IWC65: Paving the way for whale conservation or whale killing?
Many people around the world are as unfamiliar with Portoroz, Slovenia as they are with the important international meeting it is about to host. But Portoroz - which sits on the southern tip of the Slovenian Republic and was named for the Italian Portoros (literally “Port of Roses”) - is no stranger to the international convention circuit.
As recently as 2008, the “6th international Symposium on Pavement Surface Characteristics” was held here featuring sessions on “initial and long-term skid resistance”, “pavement prediction performance models” and “acoustic monitoring of road networks”.
So, as delegates from as many as 90 member nations prepare to migrate to this coastal town for the 65th meeting of the International Whaling Commission (IWC) later this month, it seems fair to ask whether the Portoroz IWC meeting will pave the way for whale conservation or whale killing in the 21st Century.
The question isn’t theoretical.
The international community has been working to put the skids on Japanese, Icelandic and Norwegian whaling since the IWC banned the killing of whales for commercial purposes in 1986.
Thanks to a landmark ruling by the International Court of Justice (ICJ) earlier this year, conservation-minded countries including the United States, Slovenia and the 26 other Member States of the European Union, a strong Latin American bloc and other like-minded nations have the opportunity to cement the decision of the ICJ, also known as the World Court, and help end a century of whaling in the waters around Antarctica.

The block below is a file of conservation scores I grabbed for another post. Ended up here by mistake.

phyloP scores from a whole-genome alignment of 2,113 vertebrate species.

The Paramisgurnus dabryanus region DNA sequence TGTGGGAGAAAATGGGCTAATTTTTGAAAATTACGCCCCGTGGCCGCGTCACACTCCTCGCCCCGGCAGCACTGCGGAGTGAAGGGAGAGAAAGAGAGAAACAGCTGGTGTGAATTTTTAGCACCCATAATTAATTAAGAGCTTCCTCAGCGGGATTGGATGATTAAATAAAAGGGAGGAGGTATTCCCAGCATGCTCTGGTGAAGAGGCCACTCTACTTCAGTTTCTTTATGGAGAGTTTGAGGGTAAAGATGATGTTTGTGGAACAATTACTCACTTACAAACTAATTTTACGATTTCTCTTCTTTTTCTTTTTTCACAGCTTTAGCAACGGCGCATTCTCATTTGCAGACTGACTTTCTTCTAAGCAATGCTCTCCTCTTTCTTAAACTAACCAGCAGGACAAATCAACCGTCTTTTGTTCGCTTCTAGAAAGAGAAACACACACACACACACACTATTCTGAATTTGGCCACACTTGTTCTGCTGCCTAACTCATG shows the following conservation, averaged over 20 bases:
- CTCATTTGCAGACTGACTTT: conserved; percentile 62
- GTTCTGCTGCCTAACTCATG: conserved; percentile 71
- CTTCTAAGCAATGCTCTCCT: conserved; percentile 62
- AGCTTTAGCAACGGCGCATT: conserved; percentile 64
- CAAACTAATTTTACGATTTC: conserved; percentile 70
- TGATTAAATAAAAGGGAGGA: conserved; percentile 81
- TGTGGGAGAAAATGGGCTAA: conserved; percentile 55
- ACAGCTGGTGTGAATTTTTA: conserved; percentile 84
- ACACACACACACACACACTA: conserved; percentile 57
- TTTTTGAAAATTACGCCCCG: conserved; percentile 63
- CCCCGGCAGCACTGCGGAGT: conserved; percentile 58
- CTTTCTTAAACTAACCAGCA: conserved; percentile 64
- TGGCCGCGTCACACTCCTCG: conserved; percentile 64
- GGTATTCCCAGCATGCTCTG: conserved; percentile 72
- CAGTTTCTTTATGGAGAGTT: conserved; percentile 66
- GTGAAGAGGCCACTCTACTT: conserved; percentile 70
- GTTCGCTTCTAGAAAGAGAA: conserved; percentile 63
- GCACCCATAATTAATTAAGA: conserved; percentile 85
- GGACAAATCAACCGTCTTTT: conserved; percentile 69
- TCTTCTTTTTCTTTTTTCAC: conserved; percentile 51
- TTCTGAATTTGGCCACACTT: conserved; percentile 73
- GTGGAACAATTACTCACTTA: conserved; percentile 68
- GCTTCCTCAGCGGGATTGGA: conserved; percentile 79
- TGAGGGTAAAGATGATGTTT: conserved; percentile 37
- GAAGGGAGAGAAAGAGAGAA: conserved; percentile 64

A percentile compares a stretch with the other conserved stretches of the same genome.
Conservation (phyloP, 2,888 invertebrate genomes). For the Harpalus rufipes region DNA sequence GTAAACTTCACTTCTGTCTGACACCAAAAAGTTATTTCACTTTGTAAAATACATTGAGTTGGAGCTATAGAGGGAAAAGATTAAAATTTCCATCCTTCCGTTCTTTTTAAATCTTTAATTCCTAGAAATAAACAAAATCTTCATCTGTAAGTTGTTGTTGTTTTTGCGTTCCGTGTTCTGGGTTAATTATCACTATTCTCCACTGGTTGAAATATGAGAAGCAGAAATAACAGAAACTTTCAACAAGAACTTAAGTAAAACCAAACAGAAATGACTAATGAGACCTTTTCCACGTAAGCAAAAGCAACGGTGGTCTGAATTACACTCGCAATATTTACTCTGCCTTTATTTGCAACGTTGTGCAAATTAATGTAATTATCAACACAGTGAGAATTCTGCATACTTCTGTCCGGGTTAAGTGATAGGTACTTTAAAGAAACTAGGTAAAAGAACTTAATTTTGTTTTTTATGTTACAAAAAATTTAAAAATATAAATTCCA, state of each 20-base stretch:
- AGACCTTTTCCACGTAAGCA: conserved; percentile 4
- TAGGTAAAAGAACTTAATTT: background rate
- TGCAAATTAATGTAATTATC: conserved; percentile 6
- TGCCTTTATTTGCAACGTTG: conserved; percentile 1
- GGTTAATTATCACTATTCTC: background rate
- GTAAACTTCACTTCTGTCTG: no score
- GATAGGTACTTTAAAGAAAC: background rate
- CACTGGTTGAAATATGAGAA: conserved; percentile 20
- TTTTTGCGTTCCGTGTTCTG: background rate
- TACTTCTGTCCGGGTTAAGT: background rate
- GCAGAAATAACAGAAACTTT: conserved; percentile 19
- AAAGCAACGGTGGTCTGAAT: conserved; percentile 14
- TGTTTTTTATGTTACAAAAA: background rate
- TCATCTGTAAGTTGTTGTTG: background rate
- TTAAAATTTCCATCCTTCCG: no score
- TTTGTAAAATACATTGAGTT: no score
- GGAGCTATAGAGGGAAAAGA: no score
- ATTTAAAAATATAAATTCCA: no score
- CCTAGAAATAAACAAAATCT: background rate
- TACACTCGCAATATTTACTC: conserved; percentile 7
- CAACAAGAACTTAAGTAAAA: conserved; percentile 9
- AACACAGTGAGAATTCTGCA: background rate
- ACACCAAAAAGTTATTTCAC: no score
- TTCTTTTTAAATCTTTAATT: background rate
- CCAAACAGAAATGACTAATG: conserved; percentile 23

This March, responding to a legal challenge advanced by the government of Australia, a 16-judge panel at the ICJ issued a strong (12-4) majority ruling that Japan’s so called “scientific” whaling program in Antarctica was illegal and ordered Japan to end it.
After initially insisting it would fully comply with the Court’s judgment and cancelling its slaughter in the Southern Ocean, Japan has now announced it intends to fashion a new research plan and return to killing whales in the name of science around Antarctica next year.
So the Portoroz plenary session, the first meeting of the IWC since the ICJ issued its ruling, is shaping up to be very important. The government of New Zealand has put forward a strong resolution intended to secure the full promise of the ICJ judgment. Concerted efforts by the conservation majority will be needed to ensure its passage and encourage Japan to permanently end its illegal whaling activities in the Southern Hemisphere.
As our IFAW whale team prepares to put the rubber to the road for Portoroz, join us in encouraging your government officials to take action there to preserve and protect whales for future generations.
Thank you for your support.